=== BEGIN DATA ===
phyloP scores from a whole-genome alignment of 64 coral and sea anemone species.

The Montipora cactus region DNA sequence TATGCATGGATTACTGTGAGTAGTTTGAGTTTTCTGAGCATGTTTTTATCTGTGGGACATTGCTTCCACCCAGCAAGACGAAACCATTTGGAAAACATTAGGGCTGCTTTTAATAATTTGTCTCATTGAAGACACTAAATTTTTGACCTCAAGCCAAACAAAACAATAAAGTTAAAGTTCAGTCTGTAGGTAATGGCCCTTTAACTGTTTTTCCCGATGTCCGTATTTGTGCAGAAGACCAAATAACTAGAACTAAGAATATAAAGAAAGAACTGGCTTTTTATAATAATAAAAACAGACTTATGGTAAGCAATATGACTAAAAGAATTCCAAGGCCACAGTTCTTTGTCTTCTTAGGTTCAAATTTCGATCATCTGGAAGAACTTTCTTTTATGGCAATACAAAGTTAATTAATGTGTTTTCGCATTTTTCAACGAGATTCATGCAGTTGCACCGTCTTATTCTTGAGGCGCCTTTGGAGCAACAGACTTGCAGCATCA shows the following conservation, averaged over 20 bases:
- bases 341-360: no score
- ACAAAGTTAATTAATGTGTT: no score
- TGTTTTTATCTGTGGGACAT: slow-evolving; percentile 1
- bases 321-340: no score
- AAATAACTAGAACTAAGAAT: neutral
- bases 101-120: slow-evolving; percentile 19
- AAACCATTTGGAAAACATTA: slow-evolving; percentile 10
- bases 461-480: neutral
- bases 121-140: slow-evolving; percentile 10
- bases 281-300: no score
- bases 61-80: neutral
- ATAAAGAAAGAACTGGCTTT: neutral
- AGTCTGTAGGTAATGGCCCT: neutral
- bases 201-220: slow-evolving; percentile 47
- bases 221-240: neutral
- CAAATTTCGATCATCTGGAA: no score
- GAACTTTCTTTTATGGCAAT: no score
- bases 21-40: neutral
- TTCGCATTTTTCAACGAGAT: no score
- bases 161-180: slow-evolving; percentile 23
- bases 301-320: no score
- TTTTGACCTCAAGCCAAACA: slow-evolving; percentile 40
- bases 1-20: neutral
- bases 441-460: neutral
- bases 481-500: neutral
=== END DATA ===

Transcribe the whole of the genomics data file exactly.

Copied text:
phyloP scores from a whole-genome alignment of 64 coral and sea anemone species.

The Montipora cactus region DNA sequence TATGCATGGATTACTGTGAGTAGTTTGAGTTTTCTGAGCATGTTTTTATCTGTGGGACATTGCTTCCACCCAGCAAGACGAAACCATTTGGAAAACATTAGGGCTGCTTTTAATAATTTGTCTCATTGAAGACACTAAATTTTTGACCTCAAGCCAAACAAAACAATAAAGTTAAAGTTCAGTCTGTAGGTAATGGCCCTTTAACTGTTTTTCCCGATGTCCGTATTTGTGCAGAAGACCAAATAACTAGAACTAAGAATATAAAGAAAGAACTGGCTTTTTATAATAATAAAAACAGACTTATGGTAAGCAATATGACTAAAAGAATTCCAAGGCCACAGTTCTTTGTCTTCTTAGGTTCAAATTTCGATCATCTGGAAGAACTTTCTTTTATGGCAATACAAAGTTAATTAATGTGTTTTCGCATTTTTCAACGAGATTCATGCAGTTGCACCGTCTTATTCTTGAGGCGCCTTTGGAGCAACAGACTTGCAGCATCA shows the following conservation, averaged over 20 bases:
- bases 341-360: no score
- ACAAAGTTAATTAATGTGTT: no score
- TGTTTTTATCTGTGGGACAT: slow-evolving; percentile 1
- bases 321-340: no score
- AAATAACTAGAACTAAGAAT: neutral
- bases 101-120: slow-evolving; percentile 19
- AAACCATTTGGAAAACATTA: slow-evolving; percentile 10
- bases 461-480: neutral
- bases 121-140: slow-evolving; percentile 10
- bases 281-300: no score
- bases 61-80: neutral
- ATAAAGAAAGAACTGGCTTT: neutral
- AGTCTGTAGGTAATGGCCCT: neutral
- bases 201-220: slow-evolving; percentile 47
- bases 221-240: neutral
- CAAATTTCGATCATCTGGAA: no score
- GAACTTTCTTTTATGGCAAT: no score
- bases 21-40: neutral
- TTCGCATTTTTCAACGAGAT: no score
- bases 161-180: slow-evolving; percentile 23
- bases 301-320: no score
- TTTTGACCTCAAGCCAAACA: slow-evolving; percentile 40
- bases 1-20: neutral
- bases 441-460: neutral
- bases 481-500: neutral